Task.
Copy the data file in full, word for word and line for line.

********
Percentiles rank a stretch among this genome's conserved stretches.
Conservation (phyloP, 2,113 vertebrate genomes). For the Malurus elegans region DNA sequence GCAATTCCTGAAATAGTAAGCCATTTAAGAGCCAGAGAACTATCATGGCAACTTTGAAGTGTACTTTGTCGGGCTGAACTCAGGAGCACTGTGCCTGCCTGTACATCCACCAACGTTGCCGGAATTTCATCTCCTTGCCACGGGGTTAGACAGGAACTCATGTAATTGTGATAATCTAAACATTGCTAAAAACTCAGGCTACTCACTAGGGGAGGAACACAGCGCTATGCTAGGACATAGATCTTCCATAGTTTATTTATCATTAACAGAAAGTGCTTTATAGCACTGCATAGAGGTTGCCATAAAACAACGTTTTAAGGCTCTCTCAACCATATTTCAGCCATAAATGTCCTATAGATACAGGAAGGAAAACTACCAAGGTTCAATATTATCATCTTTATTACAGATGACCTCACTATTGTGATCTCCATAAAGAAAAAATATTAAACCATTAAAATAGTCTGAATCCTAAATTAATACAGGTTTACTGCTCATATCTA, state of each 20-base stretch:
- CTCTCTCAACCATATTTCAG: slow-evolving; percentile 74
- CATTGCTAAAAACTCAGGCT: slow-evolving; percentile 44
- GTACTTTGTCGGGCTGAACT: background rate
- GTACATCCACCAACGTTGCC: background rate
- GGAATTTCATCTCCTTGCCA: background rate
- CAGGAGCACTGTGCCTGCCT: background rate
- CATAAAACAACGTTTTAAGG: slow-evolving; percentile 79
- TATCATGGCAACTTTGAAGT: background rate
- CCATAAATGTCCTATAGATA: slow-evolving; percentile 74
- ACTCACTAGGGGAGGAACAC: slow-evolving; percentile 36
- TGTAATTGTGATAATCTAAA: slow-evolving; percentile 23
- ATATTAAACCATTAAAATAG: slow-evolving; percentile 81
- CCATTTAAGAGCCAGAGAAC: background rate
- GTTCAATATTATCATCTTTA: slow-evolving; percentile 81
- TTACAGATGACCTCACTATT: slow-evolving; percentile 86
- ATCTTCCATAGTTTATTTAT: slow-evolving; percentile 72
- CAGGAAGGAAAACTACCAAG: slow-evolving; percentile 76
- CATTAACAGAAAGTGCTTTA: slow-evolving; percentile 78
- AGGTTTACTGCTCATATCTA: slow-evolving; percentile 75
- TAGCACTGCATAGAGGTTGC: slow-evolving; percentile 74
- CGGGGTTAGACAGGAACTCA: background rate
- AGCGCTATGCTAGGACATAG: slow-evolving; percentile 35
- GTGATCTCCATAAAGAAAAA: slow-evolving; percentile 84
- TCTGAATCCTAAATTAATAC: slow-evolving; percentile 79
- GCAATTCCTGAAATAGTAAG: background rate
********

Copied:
Percentiles rank a stretch among this genome's conserved stretches.
Conservation (phyloP, 2,113 vertebrate genomes). For the Malurus elegans region DNA sequence GCAATTCCTGAAATAGTAAGCCATTTAAGAGCCAGAGAACTATCATGGCAACTTTGAAGTGTACTTTGTCGGGCTGAACTCAGGAGCACTGTGCCTGCCTGTACATCCACCAACGTTGCCGGAATTTCATCTCCTTGCCACGGGGTTAGACAGGAACTCATGTAATTGTGATAATCTAAACATTGCTAAAAACTCAGGCTACTCACTAGGGGAGGAACACAGCGCTATGCTAGGACATAGATCTTCCATAGTTTATTTATCATTAACAGAAAGTGCTTTATAGCACTGCATAGAGGTTGCCATAAAACAACGTTTTAAGGCTCTCTCAACCATATTTCAGCCATAAATGTCCTATAGATACAGGAAGGAAAACTACCAAGGTTCAATATTATCATCTTTATTACAGATGACCTCACTATTGTGATCTCCATAAAGAAAAAATATTAAACCATTAAAATAGTCTGAATCCTAAATTAATACAGGTTTACTGCTCATATCTA, state of each 20-base stretch:
- CTCTCTCAACCATATTTCAG: slow-evolving; percentile 74
- CATTGCTAAAAACTCAGGCT: slow-evolving; percentile 44
- GTACTTTGTCGGGCTGAACT: background rate
- GTACATCCACCAACGTTGCC: background rate
- GGAATTTCATCTCCTTGCCA: background rate
- CAGGAGCACTGTGCCTGCCT: background rate
- CATAAAACAACGTTTTAAGG: slow-evolving; percentile 79
- TATCATGGCAACTTTGAAGT: background rate
- CCATAAATGTCCTATAGATA: slow-evolving; percentile 74
- ACTCACTAGGGGAGGAACAC: slow-evolving; percentile 36
- TGTAATTGTGATAATCTAAA: slow-evolving; percentile 23
- ATATTAAACCATTAAAATAG: slow-evolving; percentile 81
- CCATTTAAGAGCCAGAGAAC: background rate
- GTTCAATATTATCATCTTTA: slow-evolving; percentile 81
- TTACAGATGACCTCACTATT: slow-evolving; percentile 86
- ATCTTCCATAGTTTATTTAT: slow-evolving; percentile 72
- CAGGAAGGAAAACTACCAAG: slow-evolving; percentile 76
- CATTAACAGAAAGTGCTTTA: slow-evolving; percentile 78
- AGGTTTACTGCTCATATCTA: slow-evolving; percentile 75
- TAGCACTGCATAGAGGTTGC: slow-evolving; percentile 74
- CGGGGTTAGACAGGAACTCA: background rate
- AGCGCTATGCTAGGACATAG: slow-evolving; percentile 35
- GTGATCTCCATAAAGAAAAA: slow-evolving; percentile 84
- TCTGAATCCTAAATTAATAC: slow-evolving; percentile 79
- GCAATTCCTGAAATAGTAAG: background rate